Defibrillator list would be helpful
IN recent months, a member of my family has been having problems with a bad heart. It occurred to me to wonder where in Sunderland one could find one of those wonderful machines that can be used to save lives by restarting the heart?
It turns out they are called public access defibrillators.
There is no list of such machines on the internet that I could find with information for Sunderland on it, so I asked the council. The council had no list either, but could tell me about its buildings.
The ambulance service did have a list, but due to data protection laws, couldn’t tell the public where they were. Apparently the rights of the defibrillators trump the right to life.
The University and Sunderland College had none whatsoever.
It strikes me that someone could become ill a few yards from a life-saving machine, and not know there was help there, so here’s my list, such as it is:
As well as local health centres, you can find one at: The Civic Centre main reception, Civic Centre Bereavement and Registration Services, City Library and Arts Centre, Aquatic Centre, Washington Leisure Centre, Seaburn Leisure Centre, Houghton Wellness Centre, Hetton Wellness Centre, Hetton Centre, Silksworth Wellness Centre, Leechmere Centre, Thorney Close Action and Enterprise Centre, South Hylton House, Jack Crawford House. Kepier School.
Perhaps someone could urge the powers that be to have a list of where the public can go for help in an emergency?
That said, I hope you never need one.
New home fears
I UNDERSTAND at least 647 new houses are to be built between Shiney Row, Herrington and Newbottle. Which schools are expected to accommodate the influx of how many new children?
How many spare places do the schools have now? In particular primary school children, who have to be taken to school and collected, preferably on foot.
With the loss of Shiney Row college, that leaves only Houghton Kepier School for local senior children.
I would like to know what plans are in hand to cope with the expected increased number of children before they move to college.
Windmill left to rot
A YOUR view photograph taken by Alan Jones was recently incorporated in the Letters page.
It portrayed a seemingly attractive scene of a sunset sky and a clump of bright red poppies framing an obviously derelict windmill with disintegrating sails.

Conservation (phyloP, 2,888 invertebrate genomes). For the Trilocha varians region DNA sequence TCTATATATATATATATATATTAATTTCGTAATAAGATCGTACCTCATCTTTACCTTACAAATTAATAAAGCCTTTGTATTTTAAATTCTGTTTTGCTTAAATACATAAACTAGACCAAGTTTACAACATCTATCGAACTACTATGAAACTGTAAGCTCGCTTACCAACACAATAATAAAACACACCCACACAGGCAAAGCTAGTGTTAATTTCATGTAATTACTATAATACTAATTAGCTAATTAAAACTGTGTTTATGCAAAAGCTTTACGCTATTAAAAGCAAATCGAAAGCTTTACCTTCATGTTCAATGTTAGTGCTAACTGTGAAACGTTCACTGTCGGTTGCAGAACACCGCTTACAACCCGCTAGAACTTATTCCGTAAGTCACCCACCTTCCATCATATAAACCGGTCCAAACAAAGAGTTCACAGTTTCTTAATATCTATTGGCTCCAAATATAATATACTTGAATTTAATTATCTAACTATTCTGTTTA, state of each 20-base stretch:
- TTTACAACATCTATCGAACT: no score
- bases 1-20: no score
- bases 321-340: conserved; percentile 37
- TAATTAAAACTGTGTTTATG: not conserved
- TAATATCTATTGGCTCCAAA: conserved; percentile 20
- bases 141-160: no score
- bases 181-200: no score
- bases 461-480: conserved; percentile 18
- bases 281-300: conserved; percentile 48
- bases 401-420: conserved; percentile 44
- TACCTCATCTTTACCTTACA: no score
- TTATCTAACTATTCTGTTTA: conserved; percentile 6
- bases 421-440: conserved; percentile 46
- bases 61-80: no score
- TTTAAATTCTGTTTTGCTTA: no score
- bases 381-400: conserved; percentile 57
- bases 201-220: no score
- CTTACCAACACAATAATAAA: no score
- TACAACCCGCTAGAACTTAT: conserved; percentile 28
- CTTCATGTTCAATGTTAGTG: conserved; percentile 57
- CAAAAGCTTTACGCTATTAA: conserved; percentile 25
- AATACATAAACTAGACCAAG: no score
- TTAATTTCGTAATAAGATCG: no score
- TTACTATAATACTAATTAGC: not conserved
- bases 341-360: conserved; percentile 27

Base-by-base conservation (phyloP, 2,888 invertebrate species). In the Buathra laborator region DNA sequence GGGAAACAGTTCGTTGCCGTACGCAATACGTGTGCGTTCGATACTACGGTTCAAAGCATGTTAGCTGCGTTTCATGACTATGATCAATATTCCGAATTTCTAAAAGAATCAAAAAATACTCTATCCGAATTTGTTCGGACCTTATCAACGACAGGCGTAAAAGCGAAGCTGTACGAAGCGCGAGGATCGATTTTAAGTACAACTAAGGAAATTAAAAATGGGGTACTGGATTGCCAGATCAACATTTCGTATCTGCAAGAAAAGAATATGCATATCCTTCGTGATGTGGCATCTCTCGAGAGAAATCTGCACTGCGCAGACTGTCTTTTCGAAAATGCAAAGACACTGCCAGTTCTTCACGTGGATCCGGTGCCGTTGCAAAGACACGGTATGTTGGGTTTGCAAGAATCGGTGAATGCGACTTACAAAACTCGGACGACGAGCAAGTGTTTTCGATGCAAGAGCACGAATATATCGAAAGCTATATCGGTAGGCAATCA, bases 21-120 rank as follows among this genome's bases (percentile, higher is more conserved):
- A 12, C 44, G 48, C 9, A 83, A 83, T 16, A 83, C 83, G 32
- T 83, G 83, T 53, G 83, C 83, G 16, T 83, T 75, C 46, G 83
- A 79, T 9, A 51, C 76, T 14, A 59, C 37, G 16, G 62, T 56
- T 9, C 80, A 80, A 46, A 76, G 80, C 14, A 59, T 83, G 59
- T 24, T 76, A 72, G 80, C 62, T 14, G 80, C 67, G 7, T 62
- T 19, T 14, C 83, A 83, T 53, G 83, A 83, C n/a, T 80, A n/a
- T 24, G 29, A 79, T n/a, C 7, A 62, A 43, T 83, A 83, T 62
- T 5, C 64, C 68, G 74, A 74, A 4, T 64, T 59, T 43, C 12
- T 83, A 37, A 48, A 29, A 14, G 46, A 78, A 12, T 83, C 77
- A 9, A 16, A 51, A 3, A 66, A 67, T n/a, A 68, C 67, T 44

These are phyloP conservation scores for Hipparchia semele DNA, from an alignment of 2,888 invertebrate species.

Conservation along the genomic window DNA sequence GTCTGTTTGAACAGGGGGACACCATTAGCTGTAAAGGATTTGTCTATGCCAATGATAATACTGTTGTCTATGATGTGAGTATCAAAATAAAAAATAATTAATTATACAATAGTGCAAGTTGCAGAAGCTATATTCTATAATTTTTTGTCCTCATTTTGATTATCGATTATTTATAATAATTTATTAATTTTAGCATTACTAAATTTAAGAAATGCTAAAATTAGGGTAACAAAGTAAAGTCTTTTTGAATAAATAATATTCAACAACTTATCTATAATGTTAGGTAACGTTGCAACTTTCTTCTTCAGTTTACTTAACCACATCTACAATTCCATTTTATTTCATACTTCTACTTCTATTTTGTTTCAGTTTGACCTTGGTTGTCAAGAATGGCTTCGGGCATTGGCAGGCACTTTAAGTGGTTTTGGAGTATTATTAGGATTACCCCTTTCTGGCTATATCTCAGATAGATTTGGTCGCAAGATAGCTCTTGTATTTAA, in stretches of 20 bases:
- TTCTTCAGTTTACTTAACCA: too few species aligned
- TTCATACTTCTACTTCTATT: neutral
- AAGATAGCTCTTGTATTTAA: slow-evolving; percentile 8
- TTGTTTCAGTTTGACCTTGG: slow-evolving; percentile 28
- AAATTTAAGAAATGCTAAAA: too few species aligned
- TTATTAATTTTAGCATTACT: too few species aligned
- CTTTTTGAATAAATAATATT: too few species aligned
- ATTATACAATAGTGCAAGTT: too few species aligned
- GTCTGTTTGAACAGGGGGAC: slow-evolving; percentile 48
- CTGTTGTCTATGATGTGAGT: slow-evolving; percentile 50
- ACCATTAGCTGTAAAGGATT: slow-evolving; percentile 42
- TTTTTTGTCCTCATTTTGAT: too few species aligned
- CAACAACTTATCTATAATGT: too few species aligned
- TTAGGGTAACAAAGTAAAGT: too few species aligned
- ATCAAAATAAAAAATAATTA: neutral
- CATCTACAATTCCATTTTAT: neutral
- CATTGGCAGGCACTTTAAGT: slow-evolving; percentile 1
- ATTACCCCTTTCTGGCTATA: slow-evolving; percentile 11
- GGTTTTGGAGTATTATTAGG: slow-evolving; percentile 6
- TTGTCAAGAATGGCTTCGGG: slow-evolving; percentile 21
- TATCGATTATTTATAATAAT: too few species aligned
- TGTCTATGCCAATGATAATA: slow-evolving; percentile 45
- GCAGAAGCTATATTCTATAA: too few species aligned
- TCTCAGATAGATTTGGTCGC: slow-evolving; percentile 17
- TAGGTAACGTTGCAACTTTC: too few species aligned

Certainly, the wind will never again cause them to rotate and the flour will no longer spill from the grindstones. But wait – is this not the same mill which received hundreds of thousands of thousands of pounds from the Heritage Lottery Fund only 13 years ago to restore it to working order?
Is this not the tourist attraction, so vaunted in the recent past, as the North East’s only working windmill? Is it not the pristine building so proudly displayed on the decorative banner at voting headquarters on Election Night?
The answer to all three questions is a resounding “Yes”.
Poor old Fulwell Mill, a feature of the skyline for so long, has been grossly neglected by its owners, Sunderland Council, for the last few years. Storm damage and limited maintenance literally started the rot. Further damage and neglect have continued the deterioration.
Bearing in mind the supposed economic restraints on the council, it will be interesting to learn whether there are any intentions to repair, restore and develop the mill for tourism and educational purposes, or whether it will continue to be allowed to decline into nothing more than an abandoned monument to a former age.
Our street’s great
IN answer to the letter on Friday, June 22, about pulling down Fee Terrace and Wraith Terrace – I’ve lived in Fee Terrace for 30 years. Our bungalows are lovely.
Seven years ago my neighbours and I went into the Ryhope Vicarage Nursing Home for seven weeks. We were all treated like royalty.
Our bungalows in Fee and Wraith Terrace were modernised – new bathroom suites, double glazed windows and new doors.
Our place is in a lovely cul-de-sac. A drive for those who have cars. All of us old pensioners keep an eye on each other.
Yes, the bungalows may be old. Yes the welly-michys pubs, as everyone called them, are a sight, but none of us want to move.
Benefits no joke
IN his letter of Monday, June 30, Mr Swann advocates the use of cards for people in receipt of benefits.
This he believes will ensure that the over-indulged workshy, who lie in bed until dinner time, roll out of bed, light a cigarette before heading off down to spend the rest of the day in the local boozer, playing pool and drinking pints, before merrily making their way back home, via the Chinese takeaway and a refreshing night’s kip will only be able to spend the thousands of pounds they receive from the state on the necessities of life.
Has, I wonder, Mr Swann ever tried living on benefits? Does he even know anyone on benefits? I doubt it.
For too long now this Tory Government has demonised people on benefits. The sad thing is, there are people out there who actually believe it.
THERE are many letters in the Echo complaining about weeds and the council not getting rid of them.
Why does the public always blame the authorities? Is it not time that the public helped to get rid of the weeds?
You cannot blame the council all the time. It should be compulsory that the public have to do their bit to help.
Surely, if everyone took a little bit of time to clean up that bit of pavement outside their house the city would look a lot better.
All you need is a bin bag and a garden fork.
Mick, The Pen, Brown